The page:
This book goes through every step of the prison experiment from opening day to when Zimbardo was convinced to close the doors. Not only this, Zimbardo discusses every step in the slow descent of his guards and prisoners in playing their roles. It also walked through the real-world example of abuses in American prisons across the world built for the War on Terror. Instead of just blaming the “bad apples,” this book accuses the barrel those “apples” are found in, blaming the system that sets the rules in place and gives no actual oversight. In other words, this book does a great job of explaining what is going on in today’s world and how to prevent oneself from being brainwashed by these systems. But before reading, I must warn you of trigger warnings, and I must say every single trigger warning imaginable. If you get offended by anything, this might not be the book for you, no matter how important I feel reading it is.
After finishing the first series, as soon as I found out there was a sequel, I had to read it. Unfortunately, Modotte! Mamotte! Lollipop by Michiyo Kikuta, the sequel to Mamotte! Lollipop, fell into the trap that many sequels do. It would have been an exciting continuation of the story. All the characters being older had it not been the same story. And I mean exact—all of the plot points were the same. The only difference was that the characters weren’t gradually introduced. Since there are not any new characters, they all start at the same time.
Overall, it is a simple read and quick to go through. There’s just the added romance element that doesn’t really add to anything since the love-triangle has been resolved. It wasn’t bad; it just didn’t add anything to the story.
Want to know why you do something eagerly but drag your feet on other things? It’s because you have specific motivation themes that guide what you do. In fact, everyone has 27 different themes of motivation in a particular order. To find out all about yours, I suggest reading The Motivation Code: Discover the Hidden Forces That Drive Your Best Work by Todd Henry after taking the assessment. The assessment is completely free, and it will tell you your top three themes in order. This assessment will take about 30 minutes to complete, so be prepared to take the time to fill it out. After that, you can pay for a more in-depth analysis of your results and all your themes in order. I am also thinking about making a small “cheat sheet” for those who do not want to read the entire book with each theme’s main takeaways.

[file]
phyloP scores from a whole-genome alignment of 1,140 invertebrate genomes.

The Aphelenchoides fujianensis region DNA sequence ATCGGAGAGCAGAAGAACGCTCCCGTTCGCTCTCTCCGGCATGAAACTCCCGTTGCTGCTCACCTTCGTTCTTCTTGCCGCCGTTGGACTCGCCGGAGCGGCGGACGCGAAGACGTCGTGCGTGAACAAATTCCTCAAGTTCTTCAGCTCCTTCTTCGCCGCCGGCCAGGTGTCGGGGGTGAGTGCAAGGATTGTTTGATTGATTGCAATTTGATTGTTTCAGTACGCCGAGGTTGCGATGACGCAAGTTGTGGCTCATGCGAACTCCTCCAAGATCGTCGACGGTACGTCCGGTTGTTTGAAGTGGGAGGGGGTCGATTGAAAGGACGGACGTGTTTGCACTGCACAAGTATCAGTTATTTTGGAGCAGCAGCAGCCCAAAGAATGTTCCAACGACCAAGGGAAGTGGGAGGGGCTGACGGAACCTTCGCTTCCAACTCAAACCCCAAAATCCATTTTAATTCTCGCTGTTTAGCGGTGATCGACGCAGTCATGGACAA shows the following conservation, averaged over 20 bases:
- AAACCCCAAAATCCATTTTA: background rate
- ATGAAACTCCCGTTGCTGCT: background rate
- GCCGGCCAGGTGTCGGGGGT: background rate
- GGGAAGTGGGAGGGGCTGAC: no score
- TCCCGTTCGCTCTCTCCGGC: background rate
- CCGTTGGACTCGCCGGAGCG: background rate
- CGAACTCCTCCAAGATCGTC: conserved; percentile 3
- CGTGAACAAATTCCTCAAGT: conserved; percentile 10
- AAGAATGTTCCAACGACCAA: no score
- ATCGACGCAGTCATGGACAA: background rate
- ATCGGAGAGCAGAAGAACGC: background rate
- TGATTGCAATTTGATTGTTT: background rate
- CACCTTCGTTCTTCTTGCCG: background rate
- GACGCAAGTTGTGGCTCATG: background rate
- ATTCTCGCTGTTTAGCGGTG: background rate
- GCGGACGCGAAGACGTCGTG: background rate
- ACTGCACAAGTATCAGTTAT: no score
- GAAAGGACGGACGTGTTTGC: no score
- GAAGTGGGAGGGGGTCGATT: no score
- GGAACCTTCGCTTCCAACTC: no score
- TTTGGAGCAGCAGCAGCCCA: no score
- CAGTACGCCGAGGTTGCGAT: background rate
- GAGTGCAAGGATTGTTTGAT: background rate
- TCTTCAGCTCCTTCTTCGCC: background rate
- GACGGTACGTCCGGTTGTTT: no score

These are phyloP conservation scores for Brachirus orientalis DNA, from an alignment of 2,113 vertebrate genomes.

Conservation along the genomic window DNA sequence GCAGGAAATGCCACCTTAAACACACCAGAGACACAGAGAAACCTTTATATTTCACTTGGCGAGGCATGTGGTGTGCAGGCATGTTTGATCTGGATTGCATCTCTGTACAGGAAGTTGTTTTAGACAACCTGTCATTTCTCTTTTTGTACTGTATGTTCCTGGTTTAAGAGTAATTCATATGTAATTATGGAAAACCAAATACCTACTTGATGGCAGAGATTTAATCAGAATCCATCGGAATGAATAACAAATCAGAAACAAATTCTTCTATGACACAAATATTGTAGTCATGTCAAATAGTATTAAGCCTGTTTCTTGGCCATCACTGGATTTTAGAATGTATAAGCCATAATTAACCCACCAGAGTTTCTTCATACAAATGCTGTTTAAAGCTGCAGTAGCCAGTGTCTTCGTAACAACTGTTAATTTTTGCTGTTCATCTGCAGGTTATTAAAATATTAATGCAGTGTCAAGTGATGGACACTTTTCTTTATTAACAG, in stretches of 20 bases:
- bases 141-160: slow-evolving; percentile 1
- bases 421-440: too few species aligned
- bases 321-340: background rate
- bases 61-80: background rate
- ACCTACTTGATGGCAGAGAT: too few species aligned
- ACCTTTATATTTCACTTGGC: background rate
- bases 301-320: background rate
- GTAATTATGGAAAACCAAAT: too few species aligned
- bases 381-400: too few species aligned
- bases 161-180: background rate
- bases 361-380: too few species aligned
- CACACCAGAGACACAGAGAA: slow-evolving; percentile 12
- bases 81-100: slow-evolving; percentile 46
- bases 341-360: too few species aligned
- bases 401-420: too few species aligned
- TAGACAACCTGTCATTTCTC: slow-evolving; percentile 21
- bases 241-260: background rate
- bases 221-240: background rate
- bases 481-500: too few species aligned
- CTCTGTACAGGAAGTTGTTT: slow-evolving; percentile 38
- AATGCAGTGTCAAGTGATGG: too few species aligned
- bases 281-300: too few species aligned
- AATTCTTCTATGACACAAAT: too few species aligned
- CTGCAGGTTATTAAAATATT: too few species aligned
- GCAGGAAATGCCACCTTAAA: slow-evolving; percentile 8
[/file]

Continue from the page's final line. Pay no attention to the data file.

Going to read this book, I had no clue what the book would tell me, which I feel is the best way to read this book. After finding my motivation themes, I felt ultimately attacked. Besides telling you just how you work under your motivation theme, it suggests ways of working with other motivation themes and giving both sides of the coin. This is an excellent resource for just a personal assessment or figuring out ways to get the most out of your team. The information is expansive and very useful, no matter what you do.
In continuing to be somewhat helpful in keeping to your New Year Resolution, I would suggest reading Digital Minimalism: Choosing a Focused Life in a Noisy World by Cal Newport. If you read my reflection on my first semester in grad school, you’ll know that I was not the biggest fan of his writing style because it came across as elitist. This go around, there are inserts from a lot of different everyday people, which I appreciated. It was easier to connect with Newport as a reader.
Why am I suggesting this book? Unfortunately, if we spend a lot of time mindlessly scrolling through our phones, we will not get the things we want to get done. It isn’t that surprising when social media companies engineer their platforms to be as addicting as possible. I have, in fact, implemented some of Newport’s techniques. Other than messaging applications, I have taken all social media off of my phone. No Facebook, no Twitter, no Reddit. The only way I can get on these websites, per my rules, is on my personal computer. When there are times where I don’t need to be on my phone, I usually put it away (such as waiting in grocery lines) and put it on “Do Not Disturb” and get to work. The only time that I get on my phone during that time is to take photos of something or change whatever I’m listening to on Spotify. The one thing that keeps me from completely separating myself from my phone a lot of the time is mobile games. I have this thing with merging and idle games for whatever reason. I love them. I’m currently trying to choose between my favorites and only keeping those on my phone. It’s taking a bit, but I’m doing it.
If you have any tips for staying off your phone at different times, I would appreciate reading them, and I’m sure others would as well.
“New Year, New Me” is a common sentiment that you hear every single year, and that lasts for about a week before they disappear. From the gym, from their budget. As this new year is followed by what should objectively be considered the worst year ever, instead of just focusing on goals, we should focus on habits. Why do you not go to the gym after a week? You’re of the habit of not going to the gym. And making habits is hard.